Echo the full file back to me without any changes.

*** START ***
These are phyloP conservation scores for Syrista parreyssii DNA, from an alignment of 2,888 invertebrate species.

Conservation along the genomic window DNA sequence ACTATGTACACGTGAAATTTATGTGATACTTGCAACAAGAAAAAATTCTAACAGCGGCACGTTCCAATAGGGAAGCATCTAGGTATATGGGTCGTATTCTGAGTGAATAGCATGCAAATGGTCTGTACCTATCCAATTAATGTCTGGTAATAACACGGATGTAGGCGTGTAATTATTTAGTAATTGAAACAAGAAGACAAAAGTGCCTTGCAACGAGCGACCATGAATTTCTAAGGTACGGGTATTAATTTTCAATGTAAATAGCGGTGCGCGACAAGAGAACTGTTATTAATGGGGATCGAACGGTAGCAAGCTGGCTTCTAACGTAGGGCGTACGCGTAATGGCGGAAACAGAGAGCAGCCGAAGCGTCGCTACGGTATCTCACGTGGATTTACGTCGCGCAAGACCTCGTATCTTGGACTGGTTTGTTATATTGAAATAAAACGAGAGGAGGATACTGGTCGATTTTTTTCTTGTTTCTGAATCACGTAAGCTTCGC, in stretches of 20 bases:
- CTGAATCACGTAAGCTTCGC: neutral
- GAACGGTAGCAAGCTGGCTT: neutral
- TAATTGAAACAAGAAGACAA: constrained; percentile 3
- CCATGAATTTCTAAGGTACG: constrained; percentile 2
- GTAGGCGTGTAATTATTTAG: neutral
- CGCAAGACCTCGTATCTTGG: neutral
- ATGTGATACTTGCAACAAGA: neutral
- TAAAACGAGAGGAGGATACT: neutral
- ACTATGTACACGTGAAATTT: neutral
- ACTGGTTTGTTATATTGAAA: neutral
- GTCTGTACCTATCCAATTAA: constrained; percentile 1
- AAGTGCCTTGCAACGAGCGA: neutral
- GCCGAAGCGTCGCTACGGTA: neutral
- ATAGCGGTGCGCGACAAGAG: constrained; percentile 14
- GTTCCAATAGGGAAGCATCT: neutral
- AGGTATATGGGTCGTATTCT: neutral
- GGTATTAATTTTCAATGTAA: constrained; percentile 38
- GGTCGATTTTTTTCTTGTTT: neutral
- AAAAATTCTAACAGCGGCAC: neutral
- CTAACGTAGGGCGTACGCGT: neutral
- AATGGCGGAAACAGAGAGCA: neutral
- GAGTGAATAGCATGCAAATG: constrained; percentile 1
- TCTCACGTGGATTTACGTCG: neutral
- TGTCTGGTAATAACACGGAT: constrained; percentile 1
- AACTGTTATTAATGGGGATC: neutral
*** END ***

These are phyloP conservation scores for Syrista parreyssii DNA, from an alignment of 2,888 invertebrate species.

Conservation along the genomic window DNA sequence ACTATGTACACGTGAAATTTATGTGATACTTGCAACAAGAAAAAATTCTAACAGCGGCACGTTCCAATAGGGAAGCATCTAGGTATATGGGTCGTATTCTGAGTGAATAGCATGCAAATGGTCTGTACCTATCCAATTAATGTCTGGTAATAACACGGATGTAGGCGTGTAATTATTTAGTAATTGAAACAAGAAGACAAAAGTGCCTTGCAACGAGCGACCATGAATTTCTAAGGTACGGGTATTAATTTTCAATGTAAATAGCGGTGCGCGACAAGAGAACTGTTATTAATGGGGATCGAACGGTAGCAAGCTGGCTTCTAACGTAGGGCGTACGCGTAATGGCGGAAACAGAGAGCAGCCGAAGCGTCGCTACGGTATCTCACGTGGATTTACGTCGCGCAAGACCTCGTATCTTGGACTGGTTTGTTATATTGAAATAAAACGAGAGGAGGATACTGGTCGATTTTTTTCTTGTTTCTGAATCACGTAAGCTTCGC, in stretches of 20 bases:
- CTGAATCACGTAAGCTTCGC: neutral
- GAACGGTAGCAAGCTGGCTT: neutral
- TAATTGAAACAAGAAGACAA: constrained; percentile 3
- CCATGAATTTCTAAGGTACG: constrained; percentile 2
- GTAGGCGTGTAATTATTTAG: neutral
- CGCAAGACCTCGTATCTTGG: neutral
- ATGTGATACTTGCAACAAGA: neutral
- TAAAACGAGAGGAGGATACT: neutral
- ACTATGTACACGTGAAATTT: neutral
- ACTGGTTTGTTATATTGAAA: neutral
- GTCTGTACCTATCCAATTAA: constrained; percentile 1
- AAGTGCCTTGCAACGAGCGA: neutral
- GCCGAAGCGTCGCTACGGTA: neutral
- ATAGCGGTGCGCGACAAGAG: constrained; percentile 14
- GTTCCAATAGGGAAGCATCT: neutral
- AGGTATATGGGTCGTATTCT: neutral
- GGTATTAATTTTCAATGTAA: constrained; percentile 38
- GGTCGATTTTTTTCTTGTTT: neutral
- AAAAATTCTAACAGCGGCAC: neutral
- CTAACGTAGGGCGTACGCGT: neutral
- AATGGCGGAAACAGAGAGCA: neutral
- GAGTGAATAGCATGCAAATG: constrained; percentile 1
- TCTCACGTGGATTTACGTCG: neutral
- TGTCTGGTAATAACACGGAT: constrained; percentile 1
- AACTGTTATTAATGGGGATC: neutral